MIAMI (Reuters) - A 76-year-old Florida imam and his son were ordered on Monday to appear next week in a U.S. federal court where they face charges of providing support for the Pakistani Taliban.
U.S. Magistrate Judge Barry Garber scheduled a May 23 pre-detention hearing for Pakistan-born Hafiz Muhammed Sher Ali Khan, the imam, or spiritual leader, of the Miami Mosque, and his son Izhar Khan, 24, who is also an imam at another mosque in Florida.
The two accused, who were making their first court appearance in Miami since being arrested on Saturday, will be kept in custody until their next court appearance, Garber ordered. Both are U.S. citizens.
The defense lawyer for Hafiz Khan said his client intended to plead not guilty.
The pair were among six people, including three other family members of Hafiz Khan, who were indicted on charges they conspired to provide money and support for the Pakistani Taliban, which is considered a terrorist organization by the United States.
Hafiz Khan’s grandson, Alam Zeb, 19, who is one of three of the accused at large in Pakistan, has denied the charges, saying the family was only helping victims of war.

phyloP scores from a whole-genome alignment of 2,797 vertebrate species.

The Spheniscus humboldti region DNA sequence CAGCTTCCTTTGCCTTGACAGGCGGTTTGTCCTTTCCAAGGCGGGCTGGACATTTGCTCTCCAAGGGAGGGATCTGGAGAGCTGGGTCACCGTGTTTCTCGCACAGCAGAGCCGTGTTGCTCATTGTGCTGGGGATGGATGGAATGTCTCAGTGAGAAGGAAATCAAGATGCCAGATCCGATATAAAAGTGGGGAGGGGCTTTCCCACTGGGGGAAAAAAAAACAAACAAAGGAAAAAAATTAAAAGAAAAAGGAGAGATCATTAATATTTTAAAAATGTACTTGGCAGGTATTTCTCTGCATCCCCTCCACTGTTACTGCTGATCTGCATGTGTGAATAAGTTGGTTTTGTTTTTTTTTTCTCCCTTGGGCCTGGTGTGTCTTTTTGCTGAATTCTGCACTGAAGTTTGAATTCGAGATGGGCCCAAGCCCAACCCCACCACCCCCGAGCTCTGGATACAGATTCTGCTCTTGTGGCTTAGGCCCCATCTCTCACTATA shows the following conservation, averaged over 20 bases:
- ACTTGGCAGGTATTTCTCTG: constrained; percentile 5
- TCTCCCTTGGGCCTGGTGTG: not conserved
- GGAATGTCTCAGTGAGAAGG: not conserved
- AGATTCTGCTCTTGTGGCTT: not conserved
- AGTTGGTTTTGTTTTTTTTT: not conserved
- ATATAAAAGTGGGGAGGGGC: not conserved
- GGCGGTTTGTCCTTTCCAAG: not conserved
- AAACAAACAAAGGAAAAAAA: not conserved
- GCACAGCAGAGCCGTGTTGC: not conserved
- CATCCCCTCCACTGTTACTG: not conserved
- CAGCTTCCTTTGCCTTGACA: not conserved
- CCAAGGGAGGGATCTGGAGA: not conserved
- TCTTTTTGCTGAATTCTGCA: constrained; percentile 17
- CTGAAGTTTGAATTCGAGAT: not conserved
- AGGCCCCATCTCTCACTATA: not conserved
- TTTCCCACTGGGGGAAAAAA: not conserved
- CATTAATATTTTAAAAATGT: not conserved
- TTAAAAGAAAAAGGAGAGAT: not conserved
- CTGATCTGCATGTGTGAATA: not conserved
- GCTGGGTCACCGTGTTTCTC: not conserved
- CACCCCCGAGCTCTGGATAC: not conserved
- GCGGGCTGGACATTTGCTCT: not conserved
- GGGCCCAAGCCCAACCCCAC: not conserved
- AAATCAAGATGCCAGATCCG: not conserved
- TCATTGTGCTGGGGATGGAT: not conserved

Pakistani authorities questioned Zeb on Monday.
The charges against the six were revealed at a time when U.S. relations with Pakistan are strained over the U.S. raid that killed al Qaeda leader Osama bin Laden in Pakistan last week.
Both the imam and his son were handcuffed and chained and wore beige prison uniforms and Muslim prayer caps.
Hafiz Khan, who wore thick eyeglasses, looked pale. An Urdu-English interpreter translated for him as he listened through a headset.
Hafiz Khan’s defense lawyer, Khurrum Wahid, said he was working to get his client’s release on health grounds.
“He (Hafiz Khan) is 76. He is hard of hearing, he has poor eyesight, he has a heart condition, cholesterol issues, so we are very concerned about his health,” Wahid told reporters after the brief hearing before Garber.
The lawyer added that the imam did not speak good English and was being held in a special high-security jail unit.
“It is a solitary confinement situation and quite frankly an old man, even a younger man, would have a very difficult time in the current environment that he is in. So we are working to get him out,” Wahid said.
Another of Hafiz Khan’s sons, Irfan Khan, 37, who was arrested on Saturday in Los Angeles, made his first court appearance in the California city.
The other three charged included a daughter and a grandson of Hafiz Kahn.
The indictment against the six made public on Saturday charged them with creating a network that transferred funds from the United States to Pakistani Taliban supporters and fighters in Pakistan, including for the purpose of buying arms.
If convicted, each faces up to 15 years in prison for each count of the indictment.
Editing by Pascal Fletcher and Paul Simao